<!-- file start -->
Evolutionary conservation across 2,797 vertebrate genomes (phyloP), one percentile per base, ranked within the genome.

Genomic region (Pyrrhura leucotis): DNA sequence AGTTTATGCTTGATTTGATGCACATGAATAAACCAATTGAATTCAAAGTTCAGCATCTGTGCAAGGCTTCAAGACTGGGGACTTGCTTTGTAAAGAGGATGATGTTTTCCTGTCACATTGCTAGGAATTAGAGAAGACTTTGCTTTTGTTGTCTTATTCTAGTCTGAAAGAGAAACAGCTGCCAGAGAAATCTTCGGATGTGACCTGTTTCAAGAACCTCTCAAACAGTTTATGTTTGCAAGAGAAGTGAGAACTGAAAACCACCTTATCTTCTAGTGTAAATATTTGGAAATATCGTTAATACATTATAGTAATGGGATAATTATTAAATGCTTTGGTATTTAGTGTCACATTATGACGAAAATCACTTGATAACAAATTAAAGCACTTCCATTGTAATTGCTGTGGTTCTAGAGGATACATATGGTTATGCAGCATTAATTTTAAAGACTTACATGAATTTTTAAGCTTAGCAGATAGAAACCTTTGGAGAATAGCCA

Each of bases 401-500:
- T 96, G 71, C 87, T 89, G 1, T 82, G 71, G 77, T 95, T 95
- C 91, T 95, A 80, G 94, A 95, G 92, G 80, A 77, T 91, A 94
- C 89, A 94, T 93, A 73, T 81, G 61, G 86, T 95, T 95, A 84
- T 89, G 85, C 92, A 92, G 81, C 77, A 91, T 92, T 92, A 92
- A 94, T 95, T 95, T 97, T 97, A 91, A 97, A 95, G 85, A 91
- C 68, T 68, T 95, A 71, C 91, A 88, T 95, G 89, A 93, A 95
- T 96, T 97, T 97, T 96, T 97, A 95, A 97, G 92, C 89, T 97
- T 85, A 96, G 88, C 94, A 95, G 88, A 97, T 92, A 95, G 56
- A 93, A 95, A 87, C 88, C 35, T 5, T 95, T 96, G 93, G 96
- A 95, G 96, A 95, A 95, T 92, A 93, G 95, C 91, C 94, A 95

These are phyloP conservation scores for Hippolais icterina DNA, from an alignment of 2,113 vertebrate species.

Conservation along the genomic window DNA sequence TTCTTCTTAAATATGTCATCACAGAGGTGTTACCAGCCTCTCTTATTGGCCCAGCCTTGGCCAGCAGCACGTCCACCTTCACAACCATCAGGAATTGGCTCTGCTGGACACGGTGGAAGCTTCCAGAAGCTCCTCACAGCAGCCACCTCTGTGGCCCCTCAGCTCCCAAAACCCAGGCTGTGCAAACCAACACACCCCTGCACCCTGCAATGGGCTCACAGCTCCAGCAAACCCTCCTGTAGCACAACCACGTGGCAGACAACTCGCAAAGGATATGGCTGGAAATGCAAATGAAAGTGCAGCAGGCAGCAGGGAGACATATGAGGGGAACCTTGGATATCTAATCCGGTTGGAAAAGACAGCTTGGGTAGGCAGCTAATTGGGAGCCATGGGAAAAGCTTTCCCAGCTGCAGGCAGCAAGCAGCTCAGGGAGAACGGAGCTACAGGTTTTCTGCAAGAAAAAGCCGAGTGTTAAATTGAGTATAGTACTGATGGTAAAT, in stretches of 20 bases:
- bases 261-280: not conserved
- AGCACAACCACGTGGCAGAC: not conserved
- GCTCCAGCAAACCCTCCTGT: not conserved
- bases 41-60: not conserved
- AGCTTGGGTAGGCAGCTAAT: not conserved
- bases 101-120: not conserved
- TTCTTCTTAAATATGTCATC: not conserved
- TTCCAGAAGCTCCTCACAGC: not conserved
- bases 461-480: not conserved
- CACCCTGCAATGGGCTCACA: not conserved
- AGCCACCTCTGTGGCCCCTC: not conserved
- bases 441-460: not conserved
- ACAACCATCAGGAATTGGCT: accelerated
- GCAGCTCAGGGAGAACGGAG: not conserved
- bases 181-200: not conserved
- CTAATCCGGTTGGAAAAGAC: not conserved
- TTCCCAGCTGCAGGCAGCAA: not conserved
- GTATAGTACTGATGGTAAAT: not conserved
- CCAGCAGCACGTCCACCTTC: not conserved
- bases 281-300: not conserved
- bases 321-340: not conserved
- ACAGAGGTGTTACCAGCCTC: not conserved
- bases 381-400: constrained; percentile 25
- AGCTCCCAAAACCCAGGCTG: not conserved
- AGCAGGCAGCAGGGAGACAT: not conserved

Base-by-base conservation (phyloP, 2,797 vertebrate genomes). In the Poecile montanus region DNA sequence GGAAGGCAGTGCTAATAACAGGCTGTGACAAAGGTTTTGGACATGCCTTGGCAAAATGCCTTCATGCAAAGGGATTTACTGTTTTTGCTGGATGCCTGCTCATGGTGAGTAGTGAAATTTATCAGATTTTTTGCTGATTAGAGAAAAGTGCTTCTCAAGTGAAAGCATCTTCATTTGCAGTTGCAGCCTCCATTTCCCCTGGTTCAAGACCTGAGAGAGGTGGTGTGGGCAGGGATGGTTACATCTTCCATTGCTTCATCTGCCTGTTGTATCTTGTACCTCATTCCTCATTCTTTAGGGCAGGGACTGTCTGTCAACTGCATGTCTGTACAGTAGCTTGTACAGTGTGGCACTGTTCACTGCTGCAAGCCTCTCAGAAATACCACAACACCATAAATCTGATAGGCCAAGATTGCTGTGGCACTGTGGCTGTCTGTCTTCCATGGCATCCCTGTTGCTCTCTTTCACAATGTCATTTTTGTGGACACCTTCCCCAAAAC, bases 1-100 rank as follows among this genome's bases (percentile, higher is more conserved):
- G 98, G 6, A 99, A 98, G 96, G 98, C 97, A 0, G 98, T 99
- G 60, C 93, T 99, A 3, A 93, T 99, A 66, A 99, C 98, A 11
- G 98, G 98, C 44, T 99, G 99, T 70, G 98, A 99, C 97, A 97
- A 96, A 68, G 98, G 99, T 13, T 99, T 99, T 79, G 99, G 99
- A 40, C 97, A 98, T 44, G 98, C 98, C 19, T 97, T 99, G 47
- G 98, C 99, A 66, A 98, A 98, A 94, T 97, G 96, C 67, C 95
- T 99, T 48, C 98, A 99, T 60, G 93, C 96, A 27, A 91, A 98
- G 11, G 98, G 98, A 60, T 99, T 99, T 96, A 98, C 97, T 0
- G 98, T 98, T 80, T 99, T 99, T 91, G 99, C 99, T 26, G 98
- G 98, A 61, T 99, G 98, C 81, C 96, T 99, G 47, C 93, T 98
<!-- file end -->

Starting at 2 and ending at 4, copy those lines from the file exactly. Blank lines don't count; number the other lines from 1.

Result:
Genomic region (Pyrrhura leucotis): DNA sequence AGTTTATGCTTGATTTGATGCACATGAATAAACCAATTGAATTCAAAGTTCAGCATCTGTGCAAGGCTTCAAGACTGGGGACTTGCTTTGTAAAGAGGATGATGTTTTCCTGTCACATTGCTAGGAATTAGAGAAGACTTTGCTTTTGTTGTCTTATTCTAGTCTGAAAGAGAAACAGCTGCCAGAGAAATCTTCGGATGTGACCTGTTTCAAGAACCTCTCAAACAGTTTATGTTTGCAAGAGAAGTGAGAACTGAAAACCACCTTATCTTCTAGTGTAAATATTTGGAAATATCGTTAATACATTATAGTAATGGGATAATTATTAAATGCTTTGGTATTTAGTGTCACATTATGACGAAAATCACTTGATAACAAATTAAAGCACTTCCATTGTAATTGCTGTGGTTCTAGAGGATACATATGGTTATGCAGCATTAATTTTAAAGACTTACATGAATTTTTAAGCTTAGCAGATAGAAACCTTTGGAGAATAGCCA

Each of bases 401-500:
- T 96, G 71, C 87, T 89, G 1, T 82, G 71, G 77, T 95, T 95